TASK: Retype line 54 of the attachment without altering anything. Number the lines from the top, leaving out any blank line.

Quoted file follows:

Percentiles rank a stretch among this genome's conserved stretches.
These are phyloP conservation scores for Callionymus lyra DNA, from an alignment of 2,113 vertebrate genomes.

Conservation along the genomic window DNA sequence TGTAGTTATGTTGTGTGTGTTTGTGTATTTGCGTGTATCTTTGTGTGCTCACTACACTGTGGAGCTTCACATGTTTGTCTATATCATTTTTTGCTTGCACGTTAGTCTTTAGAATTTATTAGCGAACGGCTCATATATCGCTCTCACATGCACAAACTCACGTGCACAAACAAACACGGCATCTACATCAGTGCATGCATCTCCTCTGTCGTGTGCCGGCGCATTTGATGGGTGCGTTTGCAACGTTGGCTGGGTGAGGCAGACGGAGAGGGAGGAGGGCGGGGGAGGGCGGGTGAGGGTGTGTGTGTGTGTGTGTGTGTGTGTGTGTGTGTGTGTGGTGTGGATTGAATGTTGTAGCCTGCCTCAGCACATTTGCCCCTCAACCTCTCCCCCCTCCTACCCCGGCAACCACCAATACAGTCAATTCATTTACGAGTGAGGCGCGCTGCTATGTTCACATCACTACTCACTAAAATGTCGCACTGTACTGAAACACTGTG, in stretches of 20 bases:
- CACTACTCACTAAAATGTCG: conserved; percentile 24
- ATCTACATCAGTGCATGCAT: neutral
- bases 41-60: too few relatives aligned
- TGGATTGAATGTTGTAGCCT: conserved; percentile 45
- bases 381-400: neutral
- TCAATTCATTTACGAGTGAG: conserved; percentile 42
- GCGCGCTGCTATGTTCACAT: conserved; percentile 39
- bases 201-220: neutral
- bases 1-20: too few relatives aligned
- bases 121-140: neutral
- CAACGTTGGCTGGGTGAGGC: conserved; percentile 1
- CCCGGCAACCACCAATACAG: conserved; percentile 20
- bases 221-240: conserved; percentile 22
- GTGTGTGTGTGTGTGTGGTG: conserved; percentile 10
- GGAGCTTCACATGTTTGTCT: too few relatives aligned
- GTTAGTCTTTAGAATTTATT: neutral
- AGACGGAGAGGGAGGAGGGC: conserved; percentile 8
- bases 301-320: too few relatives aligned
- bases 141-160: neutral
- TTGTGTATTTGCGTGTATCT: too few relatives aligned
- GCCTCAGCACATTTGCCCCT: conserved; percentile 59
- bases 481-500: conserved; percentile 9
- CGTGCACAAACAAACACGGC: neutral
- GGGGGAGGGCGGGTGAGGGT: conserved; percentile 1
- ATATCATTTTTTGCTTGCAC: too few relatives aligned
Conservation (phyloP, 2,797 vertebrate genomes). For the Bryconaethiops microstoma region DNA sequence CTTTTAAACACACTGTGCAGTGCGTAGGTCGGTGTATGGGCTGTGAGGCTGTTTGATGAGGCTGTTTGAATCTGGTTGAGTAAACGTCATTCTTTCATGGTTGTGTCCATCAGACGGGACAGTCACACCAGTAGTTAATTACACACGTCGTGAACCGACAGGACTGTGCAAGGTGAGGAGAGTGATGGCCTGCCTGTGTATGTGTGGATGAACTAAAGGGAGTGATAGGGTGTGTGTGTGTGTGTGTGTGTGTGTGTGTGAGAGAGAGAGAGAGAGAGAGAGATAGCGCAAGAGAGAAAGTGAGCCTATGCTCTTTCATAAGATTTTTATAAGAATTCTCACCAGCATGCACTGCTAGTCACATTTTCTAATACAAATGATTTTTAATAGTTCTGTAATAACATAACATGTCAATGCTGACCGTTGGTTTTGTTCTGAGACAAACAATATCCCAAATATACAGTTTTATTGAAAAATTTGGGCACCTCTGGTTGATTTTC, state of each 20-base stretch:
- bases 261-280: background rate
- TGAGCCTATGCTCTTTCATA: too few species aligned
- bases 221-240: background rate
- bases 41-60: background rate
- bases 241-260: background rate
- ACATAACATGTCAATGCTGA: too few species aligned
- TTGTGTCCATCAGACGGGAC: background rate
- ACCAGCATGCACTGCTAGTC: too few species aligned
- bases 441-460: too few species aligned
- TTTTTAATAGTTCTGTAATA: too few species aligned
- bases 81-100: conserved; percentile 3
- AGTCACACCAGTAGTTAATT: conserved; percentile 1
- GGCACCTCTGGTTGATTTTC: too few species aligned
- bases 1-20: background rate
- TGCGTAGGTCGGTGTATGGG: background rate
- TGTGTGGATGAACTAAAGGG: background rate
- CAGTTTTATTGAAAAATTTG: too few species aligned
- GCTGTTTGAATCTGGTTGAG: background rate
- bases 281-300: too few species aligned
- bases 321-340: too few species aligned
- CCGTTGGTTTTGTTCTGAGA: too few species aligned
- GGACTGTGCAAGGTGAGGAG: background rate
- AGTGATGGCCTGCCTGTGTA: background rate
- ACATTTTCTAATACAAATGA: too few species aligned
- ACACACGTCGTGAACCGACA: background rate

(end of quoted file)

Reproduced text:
- ACACACGTCGTGAACCGACA: background rate